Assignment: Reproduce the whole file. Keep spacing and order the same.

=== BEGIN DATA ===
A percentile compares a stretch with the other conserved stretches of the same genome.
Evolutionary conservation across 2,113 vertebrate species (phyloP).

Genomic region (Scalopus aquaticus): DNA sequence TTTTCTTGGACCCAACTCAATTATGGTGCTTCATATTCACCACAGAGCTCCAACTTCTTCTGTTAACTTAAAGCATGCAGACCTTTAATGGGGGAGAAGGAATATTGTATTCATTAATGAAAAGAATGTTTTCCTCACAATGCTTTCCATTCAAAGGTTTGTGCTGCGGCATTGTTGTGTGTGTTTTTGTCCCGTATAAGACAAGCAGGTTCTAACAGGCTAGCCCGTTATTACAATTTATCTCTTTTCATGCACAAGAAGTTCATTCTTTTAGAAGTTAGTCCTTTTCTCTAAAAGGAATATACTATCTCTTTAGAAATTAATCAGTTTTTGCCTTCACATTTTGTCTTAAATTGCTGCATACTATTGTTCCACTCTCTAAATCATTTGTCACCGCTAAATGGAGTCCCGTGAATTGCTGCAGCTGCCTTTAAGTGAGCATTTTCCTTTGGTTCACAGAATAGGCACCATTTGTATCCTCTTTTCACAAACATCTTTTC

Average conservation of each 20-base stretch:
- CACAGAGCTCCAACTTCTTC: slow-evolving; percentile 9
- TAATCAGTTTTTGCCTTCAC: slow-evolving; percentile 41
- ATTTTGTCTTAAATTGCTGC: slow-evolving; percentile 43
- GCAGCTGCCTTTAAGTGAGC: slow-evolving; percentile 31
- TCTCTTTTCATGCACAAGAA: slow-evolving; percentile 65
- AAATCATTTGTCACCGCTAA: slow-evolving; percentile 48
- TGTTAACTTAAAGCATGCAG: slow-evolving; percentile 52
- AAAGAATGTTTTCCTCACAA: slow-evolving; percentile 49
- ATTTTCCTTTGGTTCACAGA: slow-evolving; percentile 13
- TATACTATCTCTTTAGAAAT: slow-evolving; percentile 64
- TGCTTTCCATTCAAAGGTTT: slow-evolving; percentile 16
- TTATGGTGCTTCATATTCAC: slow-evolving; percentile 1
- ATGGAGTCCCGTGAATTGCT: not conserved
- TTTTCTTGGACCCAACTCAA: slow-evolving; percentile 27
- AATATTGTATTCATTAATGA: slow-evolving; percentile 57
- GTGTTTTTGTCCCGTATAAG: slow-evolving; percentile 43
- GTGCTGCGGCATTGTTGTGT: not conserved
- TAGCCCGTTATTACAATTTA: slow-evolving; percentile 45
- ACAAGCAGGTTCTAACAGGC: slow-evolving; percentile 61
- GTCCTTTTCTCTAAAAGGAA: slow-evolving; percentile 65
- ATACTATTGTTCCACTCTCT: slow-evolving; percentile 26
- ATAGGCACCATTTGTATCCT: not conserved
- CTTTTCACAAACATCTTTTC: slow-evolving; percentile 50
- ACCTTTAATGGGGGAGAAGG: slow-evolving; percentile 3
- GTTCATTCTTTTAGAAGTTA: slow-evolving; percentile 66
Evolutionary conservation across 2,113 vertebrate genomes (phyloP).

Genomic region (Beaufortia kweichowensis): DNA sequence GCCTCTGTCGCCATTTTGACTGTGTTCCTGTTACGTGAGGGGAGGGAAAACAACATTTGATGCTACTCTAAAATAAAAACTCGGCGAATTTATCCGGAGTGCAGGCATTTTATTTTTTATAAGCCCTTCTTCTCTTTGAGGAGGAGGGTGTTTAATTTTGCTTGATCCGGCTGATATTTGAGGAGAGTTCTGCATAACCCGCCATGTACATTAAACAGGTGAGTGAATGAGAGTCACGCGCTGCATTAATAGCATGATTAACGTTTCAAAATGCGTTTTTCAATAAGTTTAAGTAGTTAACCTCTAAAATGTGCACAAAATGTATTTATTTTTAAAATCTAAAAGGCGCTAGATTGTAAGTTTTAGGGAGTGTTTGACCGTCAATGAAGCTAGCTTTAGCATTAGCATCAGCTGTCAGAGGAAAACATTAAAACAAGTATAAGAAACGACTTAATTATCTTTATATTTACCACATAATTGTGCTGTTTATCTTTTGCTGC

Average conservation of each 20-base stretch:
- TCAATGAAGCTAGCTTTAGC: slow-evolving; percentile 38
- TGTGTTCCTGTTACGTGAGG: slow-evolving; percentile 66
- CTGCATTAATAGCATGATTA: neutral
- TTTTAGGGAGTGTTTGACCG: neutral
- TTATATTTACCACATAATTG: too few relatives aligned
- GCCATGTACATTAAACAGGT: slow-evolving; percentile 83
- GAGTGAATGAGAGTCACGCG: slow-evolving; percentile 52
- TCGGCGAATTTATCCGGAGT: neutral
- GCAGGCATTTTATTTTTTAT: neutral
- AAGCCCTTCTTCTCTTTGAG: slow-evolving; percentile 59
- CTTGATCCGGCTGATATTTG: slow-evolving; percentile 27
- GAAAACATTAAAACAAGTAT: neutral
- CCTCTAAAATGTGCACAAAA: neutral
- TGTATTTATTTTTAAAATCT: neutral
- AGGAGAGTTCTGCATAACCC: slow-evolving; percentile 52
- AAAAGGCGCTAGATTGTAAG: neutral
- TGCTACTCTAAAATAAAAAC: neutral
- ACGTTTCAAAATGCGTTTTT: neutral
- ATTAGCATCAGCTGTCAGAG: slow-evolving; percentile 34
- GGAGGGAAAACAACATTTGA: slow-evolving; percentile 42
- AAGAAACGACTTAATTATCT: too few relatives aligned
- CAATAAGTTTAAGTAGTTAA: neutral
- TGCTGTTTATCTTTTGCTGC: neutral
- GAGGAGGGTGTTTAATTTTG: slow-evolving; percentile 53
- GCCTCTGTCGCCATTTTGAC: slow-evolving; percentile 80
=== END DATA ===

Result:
A percentile compares a stretch with the other conserved stretches of the same genome.
Evolutionary conservation across 2,113 vertebrate species (phyloP).

Genomic region (Scalopus aquaticus): DNA sequence TTTTCTTGGACCCAACTCAATTATGGTGCTTCATATTCACCACAGAGCTCCAACTTCTTCTGTTAACTTAAAGCATGCAGACCTTTAATGGGGGAGAAGGAATATTGTATTCATTAATGAAAAGAATGTTTTCCTCACAATGCTTTCCATTCAAAGGTTTGTGCTGCGGCATTGTTGTGTGTGTTTTTGTCCCGTATAAGACAAGCAGGTTCTAACAGGCTAGCCCGTTATTACAATTTATCTCTTTTCATGCACAAGAAGTTCATTCTTTTAGAAGTTAGTCCTTTTCTCTAAAAGGAATATACTATCTCTTTAGAAATTAATCAGTTTTTGCCTTCACATTTTGTCTTAAATTGCTGCATACTATTGTTCCACTCTCTAAATCATTTGTCACCGCTAAATGGAGTCCCGTGAATTGCTGCAGCTGCCTTTAAGTGAGCATTTTCCTTTGGTTCACAGAATAGGCACCATTTGTATCCTCTTTTCACAAACATCTTTTC

Average conservation of each 20-base stretch:
- CACAGAGCTCCAACTTCTTC: slow-evolving; percentile 9
- TAATCAGTTTTTGCCTTCAC: slow-evolving; percentile 41
- ATTTTGTCTTAAATTGCTGC: slow-evolving; percentile 43
- GCAGCTGCCTTTAAGTGAGC: slow-evolving; percentile 31
- TCTCTTTTCATGCACAAGAA: slow-evolving; percentile 65
- AAATCATTTGTCACCGCTAA: slow-evolving; percentile 48
- TGTTAACTTAAAGCATGCAG: slow-evolving; percentile 52
- AAAGAATGTTTTCCTCACAA: slow-evolving; percentile 49
- ATTTTCCTTTGGTTCACAGA: slow-evolving; percentile 13
- TATACTATCTCTTTAGAAAT: slow-evolving; percentile 64
- TGCTTTCCATTCAAAGGTTT: slow-evolving; percentile 16
- TTATGGTGCTTCATATTCAC: slow-evolving; percentile 1
- ATGGAGTCCCGTGAATTGCT: not conserved
- TTTTCTTGGACCCAACTCAA: slow-evolving; percentile 27
- AATATTGTATTCATTAATGA: slow-evolving; percentile 57
- GTGTTTTTGTCCCGTATAAG: slow-evolving; percentile 43
- GTGCTGCGGCATTGTTGTGT: not conserved
- TAGCCCGTTATTACAATTTA: slow-evolving; percentile 45
- ACAAGCAGGTTCTAACAGGC: slow-evolving; percentile 61
- GTCCTTTTCTCTAAAAGGAA: slow-evolving; percentile 65
- ATACTATTGTTCCACTCTCT: slow-evolving; percentile 26
- ATAGGCACCATTTGTATCCT: not conserved
- CTTTTCACAAACATCTTTTC: slow-evolving; percentile 50
- ACCTTTAATGGGGGAGAAGG: slow-evolving; percentile 3
- GTTCATTCTTTTAGAAGTTA: slow-evolving; percentile 66
Evolutionary conservation across 2,113 vertebrate genomes (phyloP).

Genomic region (Beaufortia kweichowensis): DNA sequence GCCTCTGTCGCCATTTTGACTGTGTTCCTGTTACGTGAGGGGAGGGAAAACAACATTTGATGCTACTCTAAAATAAAAACTCGGCGAATTTATCCGGAGTGCAGGCATTTTATTTTTTATAAGCCCTTCTTCTCTTTGAGGAGGAGGGTGTTTAATTTTGCTTGATCCGGCTGATATTTGAGGAGAGTTCTGCATAACCCGCCATGTACATTAAACAGGTGAGTGAATGAGAGTCACGCGCTGCATTAATAGCATGATTAACGTTTCAAAATGCGTTTTTCAATAAGTTTAAGTAGTTAACCTCTAAAATGTGCACAAAATGTATTTATTTTTAAAATCTAAAAGGCGCTAGATTGTAAGTTTTAGGGAGTGTTTGACCGTCAATGAAGCTAGCTTTAGCATTAGCATCAGCTGTCAGAGGAAAACATTAAAACAAGTATAAGAAACGACTTAATTATCTTTATATTTACCACATAATTGTGCTGTTTATCTTTTGCTGC

Average conservation of each 20-base stretch:
- TCAATGAAGCTAGCTTTAGC: slow-evolving; percentile 38
- TGTGTTCCTGTTACGTGAGG: slow-evolving; percentile 66
- CTGCATTAATAGCATGATTA: neutral
- TTTTAGGGAGTGTTTGACCG: neutral
- TTATATTTACCACATAATTG: too few relatives aligned
- GCCATGTACATTAAACAGGT: slow-evolving; percentile 83
- GAGTGAATGAGAGTCACGCG: slow-evolving; percentile 52
- TCGGCGAATTTATCCGGAGT: neutral
- GCAGGCATTTTATTTTTTAT: neutral
- AAGCCCTTCTTCTCTTTGAG: slow-evolving; percentile 59
- CTTGATCCGGCTGATATTTG: slow-evolving; percentile 27
- GAAAACATTAAAACAAGTAT: neutral
- CCTCTAAAATGTGCACAAAA: neutral
- TGTATTTATTTTTAAAATCT: neutral
- AGGAGAGTTCTGCATAACCC: slow-evolving; percentile 52
- AAAAGGCGCTAGATTGTAAG: neutral
- TGCTACTCTAAAATAAAAAC: neutral
- ACGTTTCAAAATGCGTTTTT: neutral
- ATTAGCATCAGCTGTCAGAG: slow-evolving; percentile 34
- GGAGGGAAAACAACATTTGA: slow-evolving; percentile 42
- AAGAAACGACTTAATTATCT: too few relatives aligned
- CAATAAGTTTAAGTAGTTAA: neutral
- TGCTGTTTATCTTTTGCTGC: neutral
- GAGGAGGGTGTTTAATTTTG: slow-evolving; percentile 53
- GCCTCTGTCGCCATTTTGAC: slow-evolving; percentile 80